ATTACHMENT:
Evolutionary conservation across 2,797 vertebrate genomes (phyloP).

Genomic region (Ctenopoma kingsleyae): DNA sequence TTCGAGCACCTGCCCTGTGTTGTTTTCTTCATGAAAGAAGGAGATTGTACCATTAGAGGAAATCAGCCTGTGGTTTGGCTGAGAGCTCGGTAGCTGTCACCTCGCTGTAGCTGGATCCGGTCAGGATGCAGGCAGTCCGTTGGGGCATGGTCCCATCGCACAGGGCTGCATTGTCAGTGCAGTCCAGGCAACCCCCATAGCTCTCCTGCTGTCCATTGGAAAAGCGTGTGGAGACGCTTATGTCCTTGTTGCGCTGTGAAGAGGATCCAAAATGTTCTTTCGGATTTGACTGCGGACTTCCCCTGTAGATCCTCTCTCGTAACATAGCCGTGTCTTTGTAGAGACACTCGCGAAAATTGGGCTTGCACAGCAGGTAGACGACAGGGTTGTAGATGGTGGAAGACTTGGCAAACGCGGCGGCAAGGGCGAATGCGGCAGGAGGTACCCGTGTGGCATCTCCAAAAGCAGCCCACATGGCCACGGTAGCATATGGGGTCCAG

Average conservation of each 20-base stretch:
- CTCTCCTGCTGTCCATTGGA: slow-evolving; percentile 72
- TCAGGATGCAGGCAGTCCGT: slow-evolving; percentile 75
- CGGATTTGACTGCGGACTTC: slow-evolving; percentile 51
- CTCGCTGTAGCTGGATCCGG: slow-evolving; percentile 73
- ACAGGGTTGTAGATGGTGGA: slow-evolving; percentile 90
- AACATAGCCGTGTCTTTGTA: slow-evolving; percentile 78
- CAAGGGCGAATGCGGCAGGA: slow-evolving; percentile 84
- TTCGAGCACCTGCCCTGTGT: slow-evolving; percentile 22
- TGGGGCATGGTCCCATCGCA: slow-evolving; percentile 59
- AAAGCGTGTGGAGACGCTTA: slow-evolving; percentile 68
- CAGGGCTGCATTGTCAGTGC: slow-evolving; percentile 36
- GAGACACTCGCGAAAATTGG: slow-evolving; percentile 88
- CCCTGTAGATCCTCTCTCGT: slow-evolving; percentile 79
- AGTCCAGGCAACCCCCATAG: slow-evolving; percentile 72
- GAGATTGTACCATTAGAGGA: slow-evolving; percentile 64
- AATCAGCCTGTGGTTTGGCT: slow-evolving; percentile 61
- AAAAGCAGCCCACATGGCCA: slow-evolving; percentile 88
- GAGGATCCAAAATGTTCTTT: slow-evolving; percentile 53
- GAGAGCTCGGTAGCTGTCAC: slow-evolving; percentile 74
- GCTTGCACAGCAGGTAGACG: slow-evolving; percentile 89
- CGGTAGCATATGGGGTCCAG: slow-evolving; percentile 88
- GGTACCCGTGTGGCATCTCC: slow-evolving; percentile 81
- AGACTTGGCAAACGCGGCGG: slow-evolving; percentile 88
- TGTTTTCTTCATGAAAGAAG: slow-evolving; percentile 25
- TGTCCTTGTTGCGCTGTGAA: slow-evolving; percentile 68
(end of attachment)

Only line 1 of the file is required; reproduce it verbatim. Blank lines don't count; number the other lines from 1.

Evolutionary conservation across 2,797 vertebrate genomes (phyloP).